Wessels ton highlights his value to Nottinghamshire
Durham 69 for 3 trail Nottinghamshire 245 (Wessels 117, Rushworth 3-52) by 176 runs
Given the attention commanded by some of his team-mates at Trent Bridge, Riki Wessels has become one of those cricketers who could be forgiven for feeling that whatever he does, no one really notices.
It is what can happen if you get changed each day in a room full of Test aspirants. If he makes runs, the headlines are never so big, for example, as for Alex Hales or James Taylor or Samit Patel; and on days when none of those can make a meaningful contribution it is their failure, more often than not, that becomes the talking point rather than his success.
There is no lack of appreciation within that dressing room, however. Last season, Wessels outscored Hales, Taylor, Patel et al with 1,888 runs for Nottinghamshire in all cricket, of which 1,197 came in the Championship. In Division One, only Adam Lyth, Ed Joyce and Chris Rogers had higher aggregates.
Wessels took that form with him to Australia during the English winter, marking his first return to the country of his birth in 14 years with a successful Big Bash stint for Sydney Sixers. Called up at the 11th hour after Dwayne Smith pulled out, Wessels made 205 runs in nine innings, incuding a 33-ball 50 against Sydney Thunder, as the Sixers finished as runners-up.
His hundred here, his first significant runs of a new English summer, hauled Nottinghamshire out of a hole after a familiar first morning. Asked to bat first in difficult conditions for the third time in four matches so far, the visiting side collapsed to 102 for 7 as Durham's strong seam attack looked to make the most of the opportunity.
There was a tinge of green to the pitch and some swing too, judging by the nature of some of the misjudgements. Brendan Taylor was leg before to Chris Rushworth without scoring, thrusting his front pad down the pitch and not offering a shot. Chris Read, in one of those moments that looks so embarrassing, also left one from Rushworth only to see his off stump uprooted.
And - yes - there were failures too for Hales and Taylor, back from England duty in Ireland to single-figure dismissals against balls that came back into their pads; for Patel, too, who fell to what became the last ball of a morning session that concluded with Nottinghamshire 72 for 5, a first victim on his return to the side from international duty, albeit most of it in a non-playing role, for Mark Wood.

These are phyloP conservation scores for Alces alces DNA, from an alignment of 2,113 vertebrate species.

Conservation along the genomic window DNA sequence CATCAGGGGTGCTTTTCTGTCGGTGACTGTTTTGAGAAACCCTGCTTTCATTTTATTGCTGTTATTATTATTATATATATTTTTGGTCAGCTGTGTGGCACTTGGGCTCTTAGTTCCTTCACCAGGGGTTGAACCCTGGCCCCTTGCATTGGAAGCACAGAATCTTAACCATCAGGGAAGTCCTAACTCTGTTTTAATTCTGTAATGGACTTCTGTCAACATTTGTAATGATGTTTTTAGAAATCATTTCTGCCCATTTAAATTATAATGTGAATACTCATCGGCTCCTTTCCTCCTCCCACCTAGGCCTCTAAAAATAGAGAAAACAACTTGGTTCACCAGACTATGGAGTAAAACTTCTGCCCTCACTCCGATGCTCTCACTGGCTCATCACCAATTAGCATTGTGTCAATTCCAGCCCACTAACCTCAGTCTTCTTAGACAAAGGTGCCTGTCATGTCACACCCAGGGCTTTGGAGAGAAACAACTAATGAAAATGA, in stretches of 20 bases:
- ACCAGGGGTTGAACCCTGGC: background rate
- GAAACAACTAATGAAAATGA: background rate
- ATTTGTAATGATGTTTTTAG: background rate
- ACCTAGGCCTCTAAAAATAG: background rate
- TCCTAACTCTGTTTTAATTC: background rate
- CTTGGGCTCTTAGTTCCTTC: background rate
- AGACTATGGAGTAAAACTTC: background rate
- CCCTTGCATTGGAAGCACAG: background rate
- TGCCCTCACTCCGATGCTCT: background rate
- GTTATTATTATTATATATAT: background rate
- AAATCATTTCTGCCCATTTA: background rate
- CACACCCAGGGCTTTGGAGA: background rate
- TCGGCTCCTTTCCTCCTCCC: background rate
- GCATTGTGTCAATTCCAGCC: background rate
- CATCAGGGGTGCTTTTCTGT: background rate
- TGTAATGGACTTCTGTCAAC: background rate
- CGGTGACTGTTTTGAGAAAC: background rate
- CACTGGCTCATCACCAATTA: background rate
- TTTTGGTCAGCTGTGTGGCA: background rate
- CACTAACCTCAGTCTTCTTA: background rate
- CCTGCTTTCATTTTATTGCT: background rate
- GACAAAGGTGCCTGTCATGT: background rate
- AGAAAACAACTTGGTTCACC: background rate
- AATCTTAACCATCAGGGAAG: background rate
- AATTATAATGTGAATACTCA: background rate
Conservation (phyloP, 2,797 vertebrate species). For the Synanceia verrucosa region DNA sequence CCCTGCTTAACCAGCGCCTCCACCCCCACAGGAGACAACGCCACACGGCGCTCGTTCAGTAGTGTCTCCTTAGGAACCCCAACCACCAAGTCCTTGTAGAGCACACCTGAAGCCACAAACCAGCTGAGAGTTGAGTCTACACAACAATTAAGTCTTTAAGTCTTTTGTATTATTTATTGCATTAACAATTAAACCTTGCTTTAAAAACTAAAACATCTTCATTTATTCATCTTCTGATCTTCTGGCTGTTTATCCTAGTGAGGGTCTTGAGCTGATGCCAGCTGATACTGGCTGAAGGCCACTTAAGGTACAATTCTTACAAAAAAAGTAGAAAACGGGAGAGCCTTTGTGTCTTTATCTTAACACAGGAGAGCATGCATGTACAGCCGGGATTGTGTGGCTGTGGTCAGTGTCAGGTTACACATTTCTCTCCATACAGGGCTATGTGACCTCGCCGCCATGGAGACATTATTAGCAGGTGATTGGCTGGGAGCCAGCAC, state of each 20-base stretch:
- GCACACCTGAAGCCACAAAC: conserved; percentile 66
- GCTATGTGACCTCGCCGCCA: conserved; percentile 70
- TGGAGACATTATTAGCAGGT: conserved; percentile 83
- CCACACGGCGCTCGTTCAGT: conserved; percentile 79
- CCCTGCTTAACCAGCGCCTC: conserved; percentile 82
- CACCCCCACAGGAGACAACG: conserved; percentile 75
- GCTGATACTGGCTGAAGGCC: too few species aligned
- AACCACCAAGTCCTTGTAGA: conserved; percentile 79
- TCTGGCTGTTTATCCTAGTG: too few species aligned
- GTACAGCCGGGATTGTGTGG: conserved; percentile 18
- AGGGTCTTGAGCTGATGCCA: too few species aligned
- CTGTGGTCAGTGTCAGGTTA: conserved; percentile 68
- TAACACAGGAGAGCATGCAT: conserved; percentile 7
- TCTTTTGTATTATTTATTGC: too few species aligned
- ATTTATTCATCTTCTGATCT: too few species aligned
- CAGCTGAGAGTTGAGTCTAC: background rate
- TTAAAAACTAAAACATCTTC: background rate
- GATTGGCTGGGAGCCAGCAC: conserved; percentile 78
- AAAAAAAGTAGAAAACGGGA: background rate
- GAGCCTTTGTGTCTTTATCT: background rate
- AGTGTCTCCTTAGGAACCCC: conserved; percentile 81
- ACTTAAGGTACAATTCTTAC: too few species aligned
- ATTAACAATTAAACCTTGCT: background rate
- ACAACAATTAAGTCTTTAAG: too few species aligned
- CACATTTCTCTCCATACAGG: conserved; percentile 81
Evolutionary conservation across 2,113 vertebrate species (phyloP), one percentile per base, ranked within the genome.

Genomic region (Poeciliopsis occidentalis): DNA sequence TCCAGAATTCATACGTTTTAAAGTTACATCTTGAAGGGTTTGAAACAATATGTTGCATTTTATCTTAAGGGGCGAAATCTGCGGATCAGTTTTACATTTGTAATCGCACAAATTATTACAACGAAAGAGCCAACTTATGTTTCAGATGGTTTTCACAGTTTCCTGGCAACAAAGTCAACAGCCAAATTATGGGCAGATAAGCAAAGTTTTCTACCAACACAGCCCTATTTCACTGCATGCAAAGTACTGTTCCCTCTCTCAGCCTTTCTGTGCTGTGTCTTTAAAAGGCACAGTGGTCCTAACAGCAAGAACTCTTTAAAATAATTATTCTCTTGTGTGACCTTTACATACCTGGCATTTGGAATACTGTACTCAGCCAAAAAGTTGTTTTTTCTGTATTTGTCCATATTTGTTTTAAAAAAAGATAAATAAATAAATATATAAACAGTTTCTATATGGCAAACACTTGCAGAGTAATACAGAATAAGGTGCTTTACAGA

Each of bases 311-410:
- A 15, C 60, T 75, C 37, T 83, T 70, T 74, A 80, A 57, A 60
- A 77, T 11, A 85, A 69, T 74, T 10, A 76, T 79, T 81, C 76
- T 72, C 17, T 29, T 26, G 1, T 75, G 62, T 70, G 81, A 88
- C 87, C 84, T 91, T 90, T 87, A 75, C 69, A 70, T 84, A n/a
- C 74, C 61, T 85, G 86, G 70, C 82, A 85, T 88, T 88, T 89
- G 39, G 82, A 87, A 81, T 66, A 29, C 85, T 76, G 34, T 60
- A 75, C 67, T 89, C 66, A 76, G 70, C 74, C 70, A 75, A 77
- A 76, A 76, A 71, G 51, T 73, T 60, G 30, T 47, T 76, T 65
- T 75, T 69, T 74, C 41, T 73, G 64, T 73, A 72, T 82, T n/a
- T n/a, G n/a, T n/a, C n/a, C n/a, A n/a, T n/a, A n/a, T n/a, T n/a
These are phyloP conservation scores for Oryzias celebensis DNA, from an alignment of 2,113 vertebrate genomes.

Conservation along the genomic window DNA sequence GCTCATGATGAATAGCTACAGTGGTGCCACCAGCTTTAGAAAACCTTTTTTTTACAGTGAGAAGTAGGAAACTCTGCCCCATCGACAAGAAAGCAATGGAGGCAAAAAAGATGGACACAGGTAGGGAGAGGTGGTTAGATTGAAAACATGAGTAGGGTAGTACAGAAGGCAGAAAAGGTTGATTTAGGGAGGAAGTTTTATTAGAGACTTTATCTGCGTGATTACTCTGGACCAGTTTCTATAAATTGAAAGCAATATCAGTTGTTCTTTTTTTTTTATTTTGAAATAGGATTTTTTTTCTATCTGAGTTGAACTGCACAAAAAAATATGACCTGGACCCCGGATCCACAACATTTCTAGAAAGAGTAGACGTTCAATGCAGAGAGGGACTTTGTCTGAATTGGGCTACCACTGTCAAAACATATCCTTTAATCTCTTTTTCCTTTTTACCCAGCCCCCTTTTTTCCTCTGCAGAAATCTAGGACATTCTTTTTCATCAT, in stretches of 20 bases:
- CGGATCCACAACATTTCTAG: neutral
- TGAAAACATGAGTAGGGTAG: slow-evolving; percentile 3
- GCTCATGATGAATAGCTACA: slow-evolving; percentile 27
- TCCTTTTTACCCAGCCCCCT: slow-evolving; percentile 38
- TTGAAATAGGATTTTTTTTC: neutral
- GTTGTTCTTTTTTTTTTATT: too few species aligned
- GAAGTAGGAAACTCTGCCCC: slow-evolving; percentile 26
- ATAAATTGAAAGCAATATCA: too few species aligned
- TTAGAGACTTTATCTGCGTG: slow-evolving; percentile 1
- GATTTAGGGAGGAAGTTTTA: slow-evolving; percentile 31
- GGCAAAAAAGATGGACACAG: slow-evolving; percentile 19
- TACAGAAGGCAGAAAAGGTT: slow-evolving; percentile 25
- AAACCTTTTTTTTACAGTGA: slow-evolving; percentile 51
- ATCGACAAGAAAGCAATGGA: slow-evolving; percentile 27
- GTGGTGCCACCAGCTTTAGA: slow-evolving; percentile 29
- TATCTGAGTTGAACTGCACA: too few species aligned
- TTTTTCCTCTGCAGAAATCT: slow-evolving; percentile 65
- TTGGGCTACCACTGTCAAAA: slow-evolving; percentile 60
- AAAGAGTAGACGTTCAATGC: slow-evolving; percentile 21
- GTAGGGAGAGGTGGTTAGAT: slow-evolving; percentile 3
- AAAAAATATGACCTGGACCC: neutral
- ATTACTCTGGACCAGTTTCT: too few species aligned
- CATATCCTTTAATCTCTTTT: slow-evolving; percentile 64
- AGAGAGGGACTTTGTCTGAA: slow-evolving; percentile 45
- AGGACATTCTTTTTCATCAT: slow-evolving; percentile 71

Two more wickets fell in the first 10 overs after lunch, Read and then Brett Hutton, caught down the leg side as Wood picked up his second wicket.
But the zip in the pitches here often disappears quite rapidly once the ball is much beyond 40 overs old and so it proved again as Wessels, once he had weathered some early hostility, began to demonstrate a continuation of last season's form.
It was a well measured innings and a brave one, too, it transpired, given that his one major let-off, when he was caught behind on 32 only for Wood's delivery to be called as a no-ball for over-stepping, also left him in some pain from a bruised thumb, which had swollen so much by the end of the day that he could not field.
He found a staunch ally in Vernon Philander, who made 41 after surviving a couple of very sharp chances to gully off Graham Onions on 8 and when an inside edge off Rushworth on 17 flew high to the left of Phil Mustard. Importantly, the South African bowler was at the crease for two hours and 11 minutes as the pair added 110 for the eighth wicket.
He was on 97 when Philander was caught at second slip, driving hard at John Hastings, after which his batting became bolder and riskier with Harry Gurney at the other end. It paid off, a hefty leading edge over the slips for four off Onions taking him to his hundred, to which he added one more boundary before, hooking Onions, he was out to a stunning catch one-handed by a diving Hastings at long leg, the Australian taking a bow to an appreciative group of spectators as he rose to his feet.
In what remained of the day, Durham's openers, Mark Stoneman and Keaton Jennings, looked to have built solid foundations, pushing along nicely as the Nottinghamshire bowling struggled to make early inroads.
But 65 without loss suddenly became 69 for 3 in the final four overs as Brett Hutton, preferred to Will Gidman as fourth seamer, dismissed Stoneman, who left one only to be leg before in another error against the swing, and nightwatchman Wood either side of Jennings' dismissal to a ball from Gurney that had him caught behind.